"So that the record is clear, I told counsel that I will sign a proposed fee petition just like the one he presented to me excluding time to and from court and excluding any preparation of fee petition with Judge Arnold, memorandum or any documentation with Judge Arnold to submit his fee petition and substantiate its, other that [sic] I will given [sic] him all the fees that he requested. I told him if he does not want to sign or give me a proposed fee petition with those fees excluded then I will strike his order. I will give him ten minutes to decide what he wants to do."

Whereupon the case was passed. When the case was recalled, Sapir again refused to amend his petition and again requested a final ruling including Rule 304(a) language. The trial court ordered the petition stricken. Sapir presented a draft order reflecting the trial court's ruling which the judge refused to sign. The only signed order in the common law record for that date states that Sapir be provided a free transcript of the hearing.

On February 25, 1998, Sapir filed a motion to reconsider the court's striking of his fee petition. At the hearing on February 26, 1998, Sapir argued it was error for the trial court to strike his petition and again requested the court either grant or deny his request for fees and for Rule 304(a) language to be included in the order. The report of proceedings indicates the trial court denied Sapir's motion to reconsider. However, the order entered on that date states: "The court has denied in part and granted in part the fee petition filed by Gil Sapir on December 11, 1997 and heard on December 22, 1997. The court has denied travel costs to/from court, time for a telephone call to and reproduction of case materials for the former judge, and time for delivery of such materials to the former judge. The court has granted all other fees contained in the petition filed by Gil Sapir on 2/11/97." It is from this order Sapir now appeals.

The State contends that this court has no jurisdiction to review the February 26, 1998 order. Conversely, Sapir argues the February 26, 1998 order is final and appealable pursuant to Supreme Court Rule 304(a) (155 Ill. 2d R. 304(a)). We agree with the State.

Supreme Court Rule 304(a) governs appeals from final judgments that do not dispose of an entire proceeding and provides in relevant part:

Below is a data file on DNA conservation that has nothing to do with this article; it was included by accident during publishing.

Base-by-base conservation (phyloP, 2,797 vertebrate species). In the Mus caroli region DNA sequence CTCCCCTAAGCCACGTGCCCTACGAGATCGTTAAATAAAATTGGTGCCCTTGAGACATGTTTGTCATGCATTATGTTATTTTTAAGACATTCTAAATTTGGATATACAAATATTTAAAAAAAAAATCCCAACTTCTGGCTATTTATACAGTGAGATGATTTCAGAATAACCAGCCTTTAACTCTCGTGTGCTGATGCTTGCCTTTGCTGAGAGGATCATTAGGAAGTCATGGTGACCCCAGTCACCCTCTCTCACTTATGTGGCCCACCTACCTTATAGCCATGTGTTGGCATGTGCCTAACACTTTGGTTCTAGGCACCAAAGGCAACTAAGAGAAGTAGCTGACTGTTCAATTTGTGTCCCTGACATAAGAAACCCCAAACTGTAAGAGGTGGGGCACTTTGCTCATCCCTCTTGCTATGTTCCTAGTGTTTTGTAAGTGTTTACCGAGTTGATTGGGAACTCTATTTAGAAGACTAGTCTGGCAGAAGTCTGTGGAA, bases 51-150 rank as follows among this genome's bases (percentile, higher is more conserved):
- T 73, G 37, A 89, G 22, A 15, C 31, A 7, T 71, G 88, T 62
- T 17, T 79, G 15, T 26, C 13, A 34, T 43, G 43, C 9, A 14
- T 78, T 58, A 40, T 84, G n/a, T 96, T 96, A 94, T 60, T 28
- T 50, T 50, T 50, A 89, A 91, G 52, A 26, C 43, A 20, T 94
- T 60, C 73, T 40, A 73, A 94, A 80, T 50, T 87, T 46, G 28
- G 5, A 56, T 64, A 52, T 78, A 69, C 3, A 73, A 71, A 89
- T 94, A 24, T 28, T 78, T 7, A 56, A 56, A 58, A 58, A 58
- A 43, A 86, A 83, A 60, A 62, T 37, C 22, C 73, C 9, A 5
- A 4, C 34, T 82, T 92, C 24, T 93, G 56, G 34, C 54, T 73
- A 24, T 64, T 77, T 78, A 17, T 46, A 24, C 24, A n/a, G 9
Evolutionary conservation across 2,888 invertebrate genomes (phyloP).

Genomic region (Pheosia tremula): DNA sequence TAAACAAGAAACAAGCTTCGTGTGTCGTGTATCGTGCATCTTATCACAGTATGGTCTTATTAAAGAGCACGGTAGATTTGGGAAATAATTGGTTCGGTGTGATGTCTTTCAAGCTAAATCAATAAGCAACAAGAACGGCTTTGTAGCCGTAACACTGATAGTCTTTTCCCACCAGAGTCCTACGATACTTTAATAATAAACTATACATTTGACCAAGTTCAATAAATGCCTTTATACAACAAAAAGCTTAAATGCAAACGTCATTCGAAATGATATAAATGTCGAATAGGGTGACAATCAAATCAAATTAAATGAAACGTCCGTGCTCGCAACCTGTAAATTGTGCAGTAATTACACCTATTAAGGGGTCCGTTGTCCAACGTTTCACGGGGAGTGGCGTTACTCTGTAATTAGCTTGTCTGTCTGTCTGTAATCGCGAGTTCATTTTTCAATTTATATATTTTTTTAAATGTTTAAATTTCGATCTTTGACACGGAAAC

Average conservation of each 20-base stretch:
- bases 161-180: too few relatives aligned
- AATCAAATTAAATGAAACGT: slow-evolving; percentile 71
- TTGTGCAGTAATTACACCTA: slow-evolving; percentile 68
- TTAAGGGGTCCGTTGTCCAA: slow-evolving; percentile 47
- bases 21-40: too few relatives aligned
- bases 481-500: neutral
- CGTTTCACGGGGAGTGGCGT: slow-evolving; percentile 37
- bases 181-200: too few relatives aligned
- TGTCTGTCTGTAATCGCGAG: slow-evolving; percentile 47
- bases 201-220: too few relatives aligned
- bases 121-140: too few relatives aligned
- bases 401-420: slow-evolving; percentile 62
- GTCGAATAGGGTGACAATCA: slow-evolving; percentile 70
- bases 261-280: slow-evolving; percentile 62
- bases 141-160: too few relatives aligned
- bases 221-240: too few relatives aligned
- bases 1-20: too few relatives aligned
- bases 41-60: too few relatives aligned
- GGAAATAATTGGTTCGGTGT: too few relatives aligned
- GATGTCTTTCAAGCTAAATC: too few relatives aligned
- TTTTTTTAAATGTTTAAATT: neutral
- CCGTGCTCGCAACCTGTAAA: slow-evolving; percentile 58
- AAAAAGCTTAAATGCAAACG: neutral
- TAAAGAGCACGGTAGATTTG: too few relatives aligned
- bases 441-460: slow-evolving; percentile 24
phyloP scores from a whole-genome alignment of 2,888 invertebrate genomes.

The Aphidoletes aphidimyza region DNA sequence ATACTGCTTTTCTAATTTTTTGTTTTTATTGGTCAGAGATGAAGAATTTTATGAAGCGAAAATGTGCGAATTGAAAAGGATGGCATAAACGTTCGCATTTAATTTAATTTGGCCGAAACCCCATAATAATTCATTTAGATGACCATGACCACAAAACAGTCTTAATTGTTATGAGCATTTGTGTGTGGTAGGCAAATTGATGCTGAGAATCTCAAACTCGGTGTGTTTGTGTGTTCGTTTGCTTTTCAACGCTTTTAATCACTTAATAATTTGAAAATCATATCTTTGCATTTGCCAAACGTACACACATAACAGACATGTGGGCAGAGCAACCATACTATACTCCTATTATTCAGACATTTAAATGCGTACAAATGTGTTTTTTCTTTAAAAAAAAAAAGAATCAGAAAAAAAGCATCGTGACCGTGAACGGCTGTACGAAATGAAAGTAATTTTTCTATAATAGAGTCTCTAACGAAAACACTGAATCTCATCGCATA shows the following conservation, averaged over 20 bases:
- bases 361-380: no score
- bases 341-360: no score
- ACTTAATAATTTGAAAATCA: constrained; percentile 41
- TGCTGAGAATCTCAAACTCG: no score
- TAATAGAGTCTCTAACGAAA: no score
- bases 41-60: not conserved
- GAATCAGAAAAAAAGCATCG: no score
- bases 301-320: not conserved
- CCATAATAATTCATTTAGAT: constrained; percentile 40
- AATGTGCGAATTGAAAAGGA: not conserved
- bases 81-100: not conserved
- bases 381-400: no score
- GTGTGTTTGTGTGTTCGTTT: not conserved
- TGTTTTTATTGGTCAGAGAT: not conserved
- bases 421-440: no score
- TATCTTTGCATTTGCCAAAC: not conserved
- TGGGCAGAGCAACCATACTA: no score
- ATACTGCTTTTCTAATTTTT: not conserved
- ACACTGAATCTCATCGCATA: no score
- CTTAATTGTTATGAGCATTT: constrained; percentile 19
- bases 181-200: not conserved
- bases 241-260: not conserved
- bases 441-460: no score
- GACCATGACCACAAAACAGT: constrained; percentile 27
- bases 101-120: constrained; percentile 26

(a) Judgments as to fewer than all parties or claims - Necessity for Special Finding. If multiple parties or multiple claims for relief are involved in an action, an appeal may be taken from a final judgment as to one or more but fewer than all of the parties or claims only if the trial court has made an express written finding that there is no just reason for delaying either enforcement or appeal or both. Such a finding may be made at the time of the entry of the judgment or thereafter on the court's own motion or on motion of any party.*** In the absence of such a finding, any judgment that adjudicates fewer than all the claims or the rights and liabilities of fewer than all the parties is not enforceable or appealable and is subject to revision at any time before the entry of a judgment adjudicating all the claims, rights, and liabilities of all the parties." 155 Ill. 2d R. 304(a). Rule 304(a) is clear in its mandate that the trial court must include the specific finding that there is no just reason to delay enforcement or appeal in an otherwise final but not immediately appealable order, and both the supreme court and this court have consistently found appellate jurisdiction to be lacking where an express written finding is absent. See Kral v. Fredhill Press Co., 304 Ill. App. 3d 988, 993 (1999); Dubina v. Mesirow Realty Development, Inc., 178 Ill. 2d 496, 502-03 (1997). Moreover this court has previously held that an order denying a public guardian's petition ...